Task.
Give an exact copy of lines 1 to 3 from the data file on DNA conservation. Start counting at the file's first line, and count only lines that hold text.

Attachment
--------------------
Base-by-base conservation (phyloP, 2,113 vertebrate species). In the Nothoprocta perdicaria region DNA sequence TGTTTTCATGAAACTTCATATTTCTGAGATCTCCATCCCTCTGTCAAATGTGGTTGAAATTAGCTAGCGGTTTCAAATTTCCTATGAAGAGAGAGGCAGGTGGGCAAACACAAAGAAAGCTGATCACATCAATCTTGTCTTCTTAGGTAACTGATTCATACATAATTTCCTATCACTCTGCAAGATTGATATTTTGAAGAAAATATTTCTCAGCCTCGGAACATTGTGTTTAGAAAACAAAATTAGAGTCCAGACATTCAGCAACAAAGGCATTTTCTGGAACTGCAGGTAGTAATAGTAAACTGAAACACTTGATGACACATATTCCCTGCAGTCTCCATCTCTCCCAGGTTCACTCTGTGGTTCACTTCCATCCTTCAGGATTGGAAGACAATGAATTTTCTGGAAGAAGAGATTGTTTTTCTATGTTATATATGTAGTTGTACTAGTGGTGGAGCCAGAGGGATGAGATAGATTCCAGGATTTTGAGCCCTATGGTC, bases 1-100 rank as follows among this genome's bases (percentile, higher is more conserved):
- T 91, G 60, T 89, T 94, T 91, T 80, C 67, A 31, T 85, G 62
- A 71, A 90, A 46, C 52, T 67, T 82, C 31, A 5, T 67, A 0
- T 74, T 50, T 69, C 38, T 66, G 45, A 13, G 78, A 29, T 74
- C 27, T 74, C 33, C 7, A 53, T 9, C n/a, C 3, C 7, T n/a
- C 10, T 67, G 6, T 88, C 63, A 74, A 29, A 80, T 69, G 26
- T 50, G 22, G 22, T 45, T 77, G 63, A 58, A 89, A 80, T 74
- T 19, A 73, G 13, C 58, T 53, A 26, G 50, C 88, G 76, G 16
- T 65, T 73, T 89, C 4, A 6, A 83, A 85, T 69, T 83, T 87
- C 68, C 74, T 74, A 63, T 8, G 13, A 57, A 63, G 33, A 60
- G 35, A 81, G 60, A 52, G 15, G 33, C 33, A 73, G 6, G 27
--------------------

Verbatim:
Base-by-base conservation (phyloP, 2,113 vertebrate species). In the Nothoprocta perdicaria region DNA sequence TGTTTTCATGAAACTTCATATTTCTGAGATCTCCATCCCTCTGTCAAATGTGGTTGAAATTAGCTAGCGGTTTCAAATTTCCTATGAAGAGAGAGGCAGGTGGGCAAACACAAAGAAAGCTGATCACATCAATCTTGTCTTCTTAGGTAACTGATTCATACATAATTTCCTATCACTCTGCAAGATTGATATTTTGAAGAAAATATTTCTCAGCCTCGGAACATTGTGTTTAGAAAACAAAATTAGAGTCCAGACATTCAGCAACAAAGGCATTTTCTGGAACTGCAGGTAGTAATAGTAAACTGAAACACTTGATGACACATATTCCCTGCAGTCTCCATCTCTCCCAGGTTCACTCTGTGGTTCACTTCCATCCTTCAGGATTGGAAGACAATGAATTTTCTGGAAGAAGAGATTGTTTTTCTATGTTATATATGTAGTTGTACTAGTGGTGGAGCCAGAGGGATGAGATAGATTCCAGGATTTTGAGCCCTATGGTC, bases 1-100 rank as follows among this genome's bases (percentile, higher is more conserved):
- T 91, G 60, T 89, T 94, T 91, T 80, C 67, A 31, T 85, G 62
- A 71, A 90, A 46, C 52, T 67, T 82, C 31, A 5, T 67, A 0